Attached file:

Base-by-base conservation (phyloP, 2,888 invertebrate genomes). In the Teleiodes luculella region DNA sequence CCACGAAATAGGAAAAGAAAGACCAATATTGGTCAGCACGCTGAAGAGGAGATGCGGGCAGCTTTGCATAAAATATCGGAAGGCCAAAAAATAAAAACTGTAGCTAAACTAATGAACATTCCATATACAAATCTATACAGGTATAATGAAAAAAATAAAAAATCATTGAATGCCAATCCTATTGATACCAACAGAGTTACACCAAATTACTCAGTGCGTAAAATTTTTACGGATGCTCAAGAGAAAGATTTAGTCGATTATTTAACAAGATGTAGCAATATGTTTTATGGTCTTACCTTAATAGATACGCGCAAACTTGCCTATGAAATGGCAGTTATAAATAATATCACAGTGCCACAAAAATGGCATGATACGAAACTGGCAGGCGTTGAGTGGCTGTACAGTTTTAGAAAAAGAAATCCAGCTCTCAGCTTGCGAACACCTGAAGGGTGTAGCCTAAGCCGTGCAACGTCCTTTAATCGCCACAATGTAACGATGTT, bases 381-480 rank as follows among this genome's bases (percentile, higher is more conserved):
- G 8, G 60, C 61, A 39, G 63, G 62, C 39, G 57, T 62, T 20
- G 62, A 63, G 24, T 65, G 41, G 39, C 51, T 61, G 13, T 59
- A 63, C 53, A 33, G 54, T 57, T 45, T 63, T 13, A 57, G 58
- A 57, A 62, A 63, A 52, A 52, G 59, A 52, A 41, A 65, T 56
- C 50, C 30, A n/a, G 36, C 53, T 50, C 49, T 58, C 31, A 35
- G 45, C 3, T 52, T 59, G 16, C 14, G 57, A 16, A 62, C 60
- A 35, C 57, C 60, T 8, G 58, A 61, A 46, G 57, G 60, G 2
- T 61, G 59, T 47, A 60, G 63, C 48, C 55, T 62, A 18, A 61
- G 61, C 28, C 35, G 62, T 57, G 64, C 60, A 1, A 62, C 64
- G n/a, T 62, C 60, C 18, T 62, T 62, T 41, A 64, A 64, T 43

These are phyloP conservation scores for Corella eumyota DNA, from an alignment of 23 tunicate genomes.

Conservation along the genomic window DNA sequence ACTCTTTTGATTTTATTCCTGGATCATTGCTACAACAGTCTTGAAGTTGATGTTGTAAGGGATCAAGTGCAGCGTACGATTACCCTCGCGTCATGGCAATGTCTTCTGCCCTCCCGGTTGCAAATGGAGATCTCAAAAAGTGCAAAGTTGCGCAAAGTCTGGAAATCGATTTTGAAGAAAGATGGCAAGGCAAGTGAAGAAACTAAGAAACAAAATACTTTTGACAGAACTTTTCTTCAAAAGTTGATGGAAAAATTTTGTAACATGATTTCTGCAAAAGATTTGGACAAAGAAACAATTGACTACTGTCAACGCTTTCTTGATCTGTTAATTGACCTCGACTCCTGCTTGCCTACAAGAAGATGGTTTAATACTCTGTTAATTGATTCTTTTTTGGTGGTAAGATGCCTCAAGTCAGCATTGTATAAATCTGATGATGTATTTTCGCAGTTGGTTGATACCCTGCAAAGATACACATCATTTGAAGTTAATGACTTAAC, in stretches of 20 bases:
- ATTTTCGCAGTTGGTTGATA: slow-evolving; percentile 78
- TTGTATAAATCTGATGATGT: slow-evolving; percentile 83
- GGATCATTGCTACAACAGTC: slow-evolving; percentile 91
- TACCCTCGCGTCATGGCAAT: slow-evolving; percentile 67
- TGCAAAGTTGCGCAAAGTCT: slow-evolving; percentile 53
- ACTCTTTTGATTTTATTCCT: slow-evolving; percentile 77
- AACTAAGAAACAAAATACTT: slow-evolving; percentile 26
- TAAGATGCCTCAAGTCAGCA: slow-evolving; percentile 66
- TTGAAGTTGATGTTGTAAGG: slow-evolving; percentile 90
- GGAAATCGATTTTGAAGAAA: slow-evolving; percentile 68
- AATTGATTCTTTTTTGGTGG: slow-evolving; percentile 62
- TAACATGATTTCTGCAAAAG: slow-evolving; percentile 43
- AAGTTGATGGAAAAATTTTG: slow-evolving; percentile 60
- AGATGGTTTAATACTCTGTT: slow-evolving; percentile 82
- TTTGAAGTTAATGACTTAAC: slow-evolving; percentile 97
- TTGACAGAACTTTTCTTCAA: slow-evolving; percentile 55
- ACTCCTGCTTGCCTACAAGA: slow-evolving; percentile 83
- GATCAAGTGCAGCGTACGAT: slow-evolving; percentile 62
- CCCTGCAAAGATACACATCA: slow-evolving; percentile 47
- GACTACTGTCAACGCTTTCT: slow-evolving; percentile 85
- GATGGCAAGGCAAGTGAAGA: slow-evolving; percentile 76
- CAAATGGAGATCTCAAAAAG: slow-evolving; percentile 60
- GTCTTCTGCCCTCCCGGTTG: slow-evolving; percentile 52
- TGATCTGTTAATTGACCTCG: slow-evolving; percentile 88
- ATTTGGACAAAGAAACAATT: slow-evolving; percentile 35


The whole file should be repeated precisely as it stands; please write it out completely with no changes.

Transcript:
Base-by-base conservation (phyloP, 2,888 invertebrate genomes). In the Teleiodes luculella region DNA sequence CCACGAAATAGGAAAAGAAAGACCAATATTGGTCAGCACGCTGAAGAGGAGATGCGGGCAGCTTTGCATAAAATATCGGAAGGCCAAAAAATAAAAACTGTAGCTAAACTAATGAACATTCCATATACAAATCTATACAGGTATAATGAAAAAAATAAAAAATCATTGAATGCCAATCCTATTGATACCAACAGAGTTACACCAAATTACTCAGTGCGTAAAATTTTTACGGATGCTCAAGAGAAAGATTTAGTCGATTATTTAACAAGATGTAGCAATATGTTTTATGGTCTTACCTTAATAGATACGCGCAAACTTGCCTATGAAATGGCAGTTATAAATAATATCACAGTGCCACAAAAATGGCATGATACGAAACTGGCAGGCGTTGAGTGGCTGTACAGTTTTAGAAAAAGAAATCCAGCTCTCAGCTTGCGAACACCTGAAGGGTGTAGCCTAAGCCGTGCAACGTCCTTTAATCGCCACAATGTAACGATGTT, bases 381-480 rank as follows among this genome's bases (percentile, higher is more conserved):
- G 8, G 60, C 61, A 39, G 63, G 62, C 39, G 57, T 62, T 20
- G 62, A 63, G 24, T 65, G 41, G 39, C 51, T 61, G 13, T 59
- A 63, C 53, A 33, G 54, T 57, T 45, T 63, T 13, A 57, G 58
- A 57, A 62, A 63, A 52, A 52, G 59, A 52, A 41, A 65, T 56
- C 50, C 30, A n/a, G 36, C 53, T 50, C 49, T 58, C 31, A 35
- G 45, C 3, T 52, T 59, G 16, C 14, G 57, A 16, A 62, C 60
- A 35, C 57, C 60, T 8, G 58, A 61, A 46, G 57, G 60, G 2
- T 61, G 59, T 47, A 60, G 63, C 48, C 55, T 62, A 18, A 61
- G 61, C 28, C 35, G 62, T 57, G 64, C 60, A 1, A 62, C 64
- G n/a, T 62, C 60, C 18, T 62, T 62, T 41, A 64, A 64, T 43

These are phyloP conservation scores for Corella eumyota DNA, from an alignment of 23 tunicate genomes.

Conservation along the genomic window DNA sequence ACTCTTTTGATTTTATTCCTGGATCATTGCTACAACAGTCTTGAAGTTGATGTTGTAAGGGATCAAGTGCAGCGTACGATTACCCTCGCGTCATGGCAATGTCTTCTGCCCTCCCGGTTGCAAATGGAGATCTCAAAAAGTGCAAAGTTGCGCAAAGTCTGGAAATCGATTTTGAAGAAAGATGGCAAGGCAAGTGAAGAAACTAAGAAACAAAATACTTTTGACAGAACTTTTCTTCAAAAGTTGATGGAAAAATTTTGTAACATGATTTCTGCAAAAGATTTGGACAAAGAAACAATTGACTACTGTCAACGCTTTCTTGATCTGTTAATTGACCTCGACTCCTGCTTGCCTACAAGAAGATGGTTTAATACTCTGTTAATTGATTCTTTTTTGGTGGTAAGATGCCTCAAGTCAGCATTGTATAAATCTGATGATGTATTTTCGCAGTTGGTTGATACCCTGCAAAGATACACATCATTTGAAGTTAATGACTTAAC, in stretches of 20 bases:
- ATTTTCGCAGTTGGTTGATA: slow-evolving; percentile 78
- TTGTATAAATCTGATGATGT: slow-evolving; percentile 83
- GGATCATTGCTACAACAGTC: slow-evolving; percentile 91
- TACCCTCGCGTCATGGCAAT: slow-evolving; percentile 67
- TGCAAAGTTGCGCAAAGTCT: slow-evolving; percentile 53
- ACTCTTTTGATTTTATTCCT: slow-evolving; percentile 77
- AACTAAGAAACAAAATACTT: slow-evolving; percentile 26
- TAAGATGCCTCAAGTCAGCA: slow-evolving; percentile 66
- TTGAAGTTGATGTTGTAAGG: slow-evolving; percentile 90
- GGAAATCGATTTTGAAGAAA: slow-evolving; percentile 68
- AATTGATTCTTTTTTGGTGG: slow-evolving; percentile 62
- TAACATGATTTCTGCAAAAG: slow-evolving; percentile 43
- AAGTTGATGGAAAAATTTTG: slow-evolving; percentile 60
- AGATGGTTTAATACTCTGTT: slow-evolving; percentile 82
- TTTGAAGTTAATGACTTAAC: slow-evolving; percentile 97
- TTGACAGAACTTTTCTTCAA: slow-evolving; percentile 55
- ACTCCTGCTTGCCTACAAGA: slow-evolving; percentile 83
- GATCAAGTGCAGCGTACGAT: slow-evolving; percentile 62
- CCCTGCAAAGATACACATCA: slow-evolving; percentile 47
- GACTACTGTCAACGCTTTCT: slow-evolving; percentile 85
- GATGGCAAGGCAAGTGAAGA: slow-evolving; percentile 76
- CAAATGGAGATCTCAAAAAG: slow-evolving; percentile 60
- GTCTTCTGCCCTCCCGGTTG: slow-evolving; percentile 52
- TGATCTGTTAATTGACCTCG: slow-evolving; percentile 88
- ATTTGGACAAAGAAACAATT: slow-evolving; percentile 35